The temple and its place in Jewish national life are clearly being challenged by the infant boy brought there for blessing. This challenge has been anticipated in the sequence of lections read during Advent and Christmas, as the opening of the Gospel of Mark presented a clear break with the temple-state in favor of “the one who is coming,” and the Gospel of John confirms this transfer of God’s presence from the temple, first to the womb of Mary and then to the house of the church with the proclamation of the Word made flesh, whose glory we have seen, “the glory as of a father’s only son, full of grace and truth” (John 1:14; see our comments on the lections for the Sundays of Advent and for Christmas for the development of this theme). In having Mary and Joseph bring the infant Jesus to the temple, Luke might seem on the one hand to resist this transfer, or at least ignore it;  the Isaian prophecy of the first reading might prompt us, after all, to see in the presentation itself the fulfillment of prophecy concerning Jerusalem and its temple: “For Zion’s sake I will not keep silent, and for Jerusalem’s sake I will not rest, until her vindication shines out like the dawn, and her salvation like a burning torch”  (62:1-2). Yet we note that even this prophecy points to “the nations” who shall see this vindication, and to “all the kings” who will see God’s glory. Just so, the prophet Simeon announces “the light for revelation to the Gentiles” and of glory “to your people Israel.” And if the prophetess Anna speaks of the child precisely “to all who were looking for the redemption of Jerusalem,” it is because these two affirmations complement each other. As we recalled in our comment on Mary’s Magnificat on the Fourth Sunday of Advent, God’s promises to Abraham included a blessing to be a blessing for all the nations. Jerusalem and its temple is no longer at the center of God’s story.

 

God moves from the temple to the creation at large

If Mark suggested displacement of God from the temple to Jesus, here the appropriation of the temple and its meanings fit better here as a description of Luke’s strategy, just as it does for the Gospel of John. The temple is not without ongoing significance in the course of Jesus’ life and mission (See the list of relevant passages in David Tiede, Luke, p. 74). And indeed, its meaning for him already casts a shadow over the boy’s future here in the story of the presentation. As Simon tells Mary, “This child is destined for the falling and the rising of many in Israel, and to be a sign that will be opposed so that the inner thoughts of many will be revealed—and a sword will pierce your own soul too.” This foreshadowing of the opposition that Jesus will encounter and the crucifixion that such opposition will lead to is symbolized here by the mention of the “pair of turtle doves or two young pigeons’ the offering of the poor which Joseph and Mary  brought for sacrifice.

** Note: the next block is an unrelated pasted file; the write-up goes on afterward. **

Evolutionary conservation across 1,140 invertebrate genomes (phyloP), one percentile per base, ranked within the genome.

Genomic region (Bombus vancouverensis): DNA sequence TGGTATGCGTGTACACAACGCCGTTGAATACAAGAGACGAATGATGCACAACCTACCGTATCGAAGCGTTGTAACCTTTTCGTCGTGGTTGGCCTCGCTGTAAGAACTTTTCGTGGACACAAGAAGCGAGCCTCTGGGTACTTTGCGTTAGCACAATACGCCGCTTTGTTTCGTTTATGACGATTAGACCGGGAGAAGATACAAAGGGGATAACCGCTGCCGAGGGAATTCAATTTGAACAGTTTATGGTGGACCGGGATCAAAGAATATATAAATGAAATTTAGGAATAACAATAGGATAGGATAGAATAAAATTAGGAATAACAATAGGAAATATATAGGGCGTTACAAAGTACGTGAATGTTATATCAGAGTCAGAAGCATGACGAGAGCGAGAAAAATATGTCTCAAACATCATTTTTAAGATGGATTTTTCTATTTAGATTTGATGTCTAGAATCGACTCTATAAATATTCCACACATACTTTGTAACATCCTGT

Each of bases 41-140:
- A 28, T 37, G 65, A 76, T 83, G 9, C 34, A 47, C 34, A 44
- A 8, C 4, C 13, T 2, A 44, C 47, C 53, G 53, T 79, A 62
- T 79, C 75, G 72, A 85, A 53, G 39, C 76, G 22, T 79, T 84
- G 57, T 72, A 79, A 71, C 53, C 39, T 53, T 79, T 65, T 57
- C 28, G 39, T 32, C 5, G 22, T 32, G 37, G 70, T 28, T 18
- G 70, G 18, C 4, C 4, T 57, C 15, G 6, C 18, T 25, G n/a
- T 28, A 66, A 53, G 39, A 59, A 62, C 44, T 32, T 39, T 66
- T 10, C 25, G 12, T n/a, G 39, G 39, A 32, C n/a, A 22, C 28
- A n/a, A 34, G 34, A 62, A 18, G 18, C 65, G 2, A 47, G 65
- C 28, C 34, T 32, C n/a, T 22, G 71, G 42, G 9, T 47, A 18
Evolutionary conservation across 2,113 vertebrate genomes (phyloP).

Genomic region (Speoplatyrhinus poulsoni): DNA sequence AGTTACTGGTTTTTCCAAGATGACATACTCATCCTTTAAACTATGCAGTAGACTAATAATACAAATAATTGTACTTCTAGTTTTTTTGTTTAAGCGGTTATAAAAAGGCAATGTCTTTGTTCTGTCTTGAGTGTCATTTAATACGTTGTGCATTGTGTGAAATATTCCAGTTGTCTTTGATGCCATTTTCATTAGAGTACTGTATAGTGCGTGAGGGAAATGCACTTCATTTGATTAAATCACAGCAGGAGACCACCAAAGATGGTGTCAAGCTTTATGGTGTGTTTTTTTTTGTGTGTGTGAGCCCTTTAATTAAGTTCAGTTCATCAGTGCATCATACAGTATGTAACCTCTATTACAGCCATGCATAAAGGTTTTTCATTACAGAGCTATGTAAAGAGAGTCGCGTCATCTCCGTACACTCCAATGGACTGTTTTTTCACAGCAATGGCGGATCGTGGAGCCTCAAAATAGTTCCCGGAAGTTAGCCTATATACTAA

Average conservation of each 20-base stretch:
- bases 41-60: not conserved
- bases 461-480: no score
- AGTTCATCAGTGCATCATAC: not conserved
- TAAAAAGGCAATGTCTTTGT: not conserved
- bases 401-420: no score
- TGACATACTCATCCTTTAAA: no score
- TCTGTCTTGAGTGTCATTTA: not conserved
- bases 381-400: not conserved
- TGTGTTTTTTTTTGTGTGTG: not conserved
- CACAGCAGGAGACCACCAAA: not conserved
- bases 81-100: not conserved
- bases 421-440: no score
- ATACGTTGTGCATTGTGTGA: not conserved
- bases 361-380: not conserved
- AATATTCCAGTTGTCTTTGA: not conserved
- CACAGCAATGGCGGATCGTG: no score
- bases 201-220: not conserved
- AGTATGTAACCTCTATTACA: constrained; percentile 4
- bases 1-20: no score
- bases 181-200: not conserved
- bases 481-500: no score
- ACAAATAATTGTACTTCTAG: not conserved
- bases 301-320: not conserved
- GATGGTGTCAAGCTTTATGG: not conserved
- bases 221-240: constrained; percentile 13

Borg and Crossan’s observation about the Christmas stories being “parabolic overtures” to their gospels which, with great economy and literary creativity, serve as a “summary, synthesis, metaphor, or symbol of the whole’” of each narrative is again well taken. In this perspective even the smallest detail may register a profound shift in perspective and meaning. For an evangelist that “is interested in temple practices and settings, and intent on demonstrating the faithfulness of Jesus and his followers to true temple worship” (so writes David Tiede, Ibid.), the matter of the sacrifices mentioned here is a bit of a puzzle. The text mentions both the ritual of consecration of the firstborn (Exodus 13:20) and the sacrifice for the purification of the mother (Leviticus 12:8).  But, as Tiede points out, “Luke speaks of ‘their purification,’”  implying that both Mary and Joseph are purified. And while the law actually stipulated a redemption price of five shekels for the consecration of the boy and a lamb and a dove or two doves for the ritual cleansing of the mother, only the later is mentioned, and the less costly offering provided for the poor is the option taken. Gordon Lathrop thinks that Luke conflates the traditions here: “the birds for the sacrifice being juxtaposed to the ‘presented’ child.” The conflation goes to support a key point of the text, Lathrop suggests, because it reminds us that the temple is

 

“a place of ritual killing. That the child is carried into that place makes us hear the text in a certain way. In succeeding texts in the Gospel of Luke, Jesus will be spoken against in the temple (Luke 20:1ff) and his death will be prophesied there (20:15; cf. 19;47). If he is “set” for the falling and rising of many in Israel, it is as a stone in temple building (20:17-18), which is rejected and yet becomes the source and ground of the rising new temple. He falls and rises and so is the source of all rising (Lathrop, “The First Sunday after Christmas,’ in Proclamation 4: Advent/Christmas, Series B, pp. 52-53).